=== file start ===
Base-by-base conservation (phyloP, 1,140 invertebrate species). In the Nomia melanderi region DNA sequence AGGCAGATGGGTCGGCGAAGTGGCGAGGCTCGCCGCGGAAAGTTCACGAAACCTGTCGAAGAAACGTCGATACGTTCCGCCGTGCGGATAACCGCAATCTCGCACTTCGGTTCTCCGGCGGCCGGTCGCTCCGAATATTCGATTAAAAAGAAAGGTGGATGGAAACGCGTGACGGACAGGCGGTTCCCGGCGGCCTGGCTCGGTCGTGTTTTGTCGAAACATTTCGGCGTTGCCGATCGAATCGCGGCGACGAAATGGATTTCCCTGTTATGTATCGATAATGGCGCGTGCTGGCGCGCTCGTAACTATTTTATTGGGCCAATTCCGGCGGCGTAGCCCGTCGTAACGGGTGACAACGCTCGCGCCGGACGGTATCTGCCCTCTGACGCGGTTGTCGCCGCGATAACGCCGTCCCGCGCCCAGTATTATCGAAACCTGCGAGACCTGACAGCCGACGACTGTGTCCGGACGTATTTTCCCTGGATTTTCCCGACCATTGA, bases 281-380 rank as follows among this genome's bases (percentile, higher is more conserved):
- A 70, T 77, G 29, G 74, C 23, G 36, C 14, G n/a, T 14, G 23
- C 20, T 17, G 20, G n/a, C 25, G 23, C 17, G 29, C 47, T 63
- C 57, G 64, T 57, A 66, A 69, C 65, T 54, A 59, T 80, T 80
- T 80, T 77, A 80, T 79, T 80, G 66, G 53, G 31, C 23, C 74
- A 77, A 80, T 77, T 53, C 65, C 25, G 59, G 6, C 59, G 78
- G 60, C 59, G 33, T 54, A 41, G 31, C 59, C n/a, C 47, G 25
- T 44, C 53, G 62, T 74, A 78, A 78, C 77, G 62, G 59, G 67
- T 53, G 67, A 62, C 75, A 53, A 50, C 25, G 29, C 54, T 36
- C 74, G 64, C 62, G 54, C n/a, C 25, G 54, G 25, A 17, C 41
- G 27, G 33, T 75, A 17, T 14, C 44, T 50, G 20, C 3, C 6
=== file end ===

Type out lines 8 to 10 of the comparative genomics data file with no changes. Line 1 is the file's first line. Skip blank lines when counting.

- T 44, C 53, G 62, T 74, A 78, A 78, C 77, G 62, G 59, G 67
- T 53, G 67, A 62, C 75, A 53, A 50, C 25, G 29, C 54, T 36
- C 74, G 64, C 62, G 54, C n/a, C 25, G 54, G 25, A 17, C 41